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NEW YORK — Diddy is sending the Sean Combs girl packing.

Sean by Sean Combs, Sean “Diddy” Combs’ highly anticipated contemporary women’s line that launched at retail last holiday, has closed. Market sources said the women’s line shut down last Friday.

“Beginning with the fall 2006 season, we will be suspending the Sean by Sean Combs line,” a spokesman for the brand said. “We are putting it on hiatus in order to concentrate on our new business with G-III for the Sean John women’s line. We are not ruling out the possibility of this brand coming back in due time.”

According to the spokesman, the final spring and pre-fall collections will ship to stores as planned.

Combs first announced his interest in launching a women’s sportswear business in 2000. He delayed the line several times, and in February 2001 told WWD, “I’m taking my time with that and don’t want to overextend myself. Our women’s has been delayed to next year because I want to get it right. But it will be incredibly sexy, strong, approachable and hot.”

Two years later, he teased the idea of a women’s collection by sending eight looks down the runway following his men’s presentation. He promised the line would be out that summer but it was again pushed back. At the time of the Sean by Sean Combs launch last June, he said, “I want women to come into my world. I want to show the diversity of this young, fun, sexy, sophisticated woman. This is the woman we aspire to have. This is the woman the Sean John man wants.”

The collection was prominently displayed in Bloomingdale’s flagship windows here last holiday and was selling at high-end retailers such as Saks Fifth Avenue, Neiman Marcus and Bergdorf Goodman. But the line only brought in $3.5 million in wholesale volume during its first six months at retail. While that isn’t bad for a new contemporary collection, it isn’t the high volume that Combs is used to seeing: He does $450 million at retail with Sean John men’s.

“I felt that the Sean John label brought a modern, sexy edge to the contemporary world,” said Robert Burke, founder of Robert Burke Associates, a consulting firm here. Burke picked up the Sean by Sean Combs line when he was working as fashion director at Bergdorf Goodman. “Sean’s understanding of the consumer was unique and valid.”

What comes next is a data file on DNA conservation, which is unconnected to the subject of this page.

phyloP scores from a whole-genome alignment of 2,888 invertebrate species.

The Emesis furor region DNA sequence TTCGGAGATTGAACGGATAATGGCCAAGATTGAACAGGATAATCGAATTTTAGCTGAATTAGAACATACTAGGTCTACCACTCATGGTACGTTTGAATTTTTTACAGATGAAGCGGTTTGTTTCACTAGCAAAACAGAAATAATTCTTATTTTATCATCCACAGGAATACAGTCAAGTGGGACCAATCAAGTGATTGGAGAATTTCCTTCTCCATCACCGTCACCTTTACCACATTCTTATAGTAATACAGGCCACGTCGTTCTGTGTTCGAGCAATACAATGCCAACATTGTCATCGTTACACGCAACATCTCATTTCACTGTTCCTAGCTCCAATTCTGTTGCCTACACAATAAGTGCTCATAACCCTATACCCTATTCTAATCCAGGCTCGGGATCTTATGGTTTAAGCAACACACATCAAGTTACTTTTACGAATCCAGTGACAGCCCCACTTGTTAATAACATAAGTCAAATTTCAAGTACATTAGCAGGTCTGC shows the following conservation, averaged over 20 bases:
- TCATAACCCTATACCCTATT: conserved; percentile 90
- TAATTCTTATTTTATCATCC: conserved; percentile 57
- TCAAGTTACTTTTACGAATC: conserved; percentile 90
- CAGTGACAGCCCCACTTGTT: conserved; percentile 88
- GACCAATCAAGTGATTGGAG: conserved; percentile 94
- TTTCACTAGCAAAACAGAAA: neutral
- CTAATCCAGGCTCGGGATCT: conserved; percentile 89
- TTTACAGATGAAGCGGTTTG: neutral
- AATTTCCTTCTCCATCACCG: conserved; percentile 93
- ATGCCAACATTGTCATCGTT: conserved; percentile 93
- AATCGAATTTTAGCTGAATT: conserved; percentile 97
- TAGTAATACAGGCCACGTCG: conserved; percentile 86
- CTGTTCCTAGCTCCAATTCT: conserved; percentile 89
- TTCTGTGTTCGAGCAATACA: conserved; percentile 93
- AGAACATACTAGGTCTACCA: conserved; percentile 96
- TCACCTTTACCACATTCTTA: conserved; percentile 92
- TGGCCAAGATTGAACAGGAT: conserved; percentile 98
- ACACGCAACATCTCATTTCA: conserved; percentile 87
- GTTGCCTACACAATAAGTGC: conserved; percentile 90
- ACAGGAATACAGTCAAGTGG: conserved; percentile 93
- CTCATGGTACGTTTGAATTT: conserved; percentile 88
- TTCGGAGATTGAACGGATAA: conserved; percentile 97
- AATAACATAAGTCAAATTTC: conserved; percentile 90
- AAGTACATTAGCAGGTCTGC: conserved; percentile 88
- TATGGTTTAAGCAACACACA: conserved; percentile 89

This story first appeared in the March 23, 2006 issue of WWD. Subscribe Today.

Just two weeks ago, Sean John signed a licensing agreement with G-III Apparel Group to manufacture and distribute a young contemporary women’s sportswear collection called Sean John, set to launch for spring 2007. Within three years, G-III chief executive officer Morris Goldfarb said the brand has the potential to grow into a $100 million business at wholesale.

Combs had stressed his two women’s brands could easily coexist and would cater to different customers. He said that while Sean John will mirror the men’s wear in distribution and price point, it will be for a young contemporary customer, while Sean by Sean Combs was for a more high-end contemporary shopper. Combs said at the time, “I thought I’d be launching this [Sean John women’s] earlier, but it took me a bit longer to launch Sean by Sean Combs. I think now is a great time to announce to the world that we’re going into production on this.”

Immediately prior to the agreement with G-III, there were signs of trouble for Sean by Sean Combs when Jenny La Fata, the brand’s vice president of design, left to become fashion director at Le Tigre. La Fata said then that there were no problems with the Sean by Sean Combs collection. She said she had left because “Le Tigre is more my style” and “it was not a great fit anymore.”

A replacement for La Fata was never named, but just two weeks ago, Combs told WWD that the internal design team was hard at work on the line.

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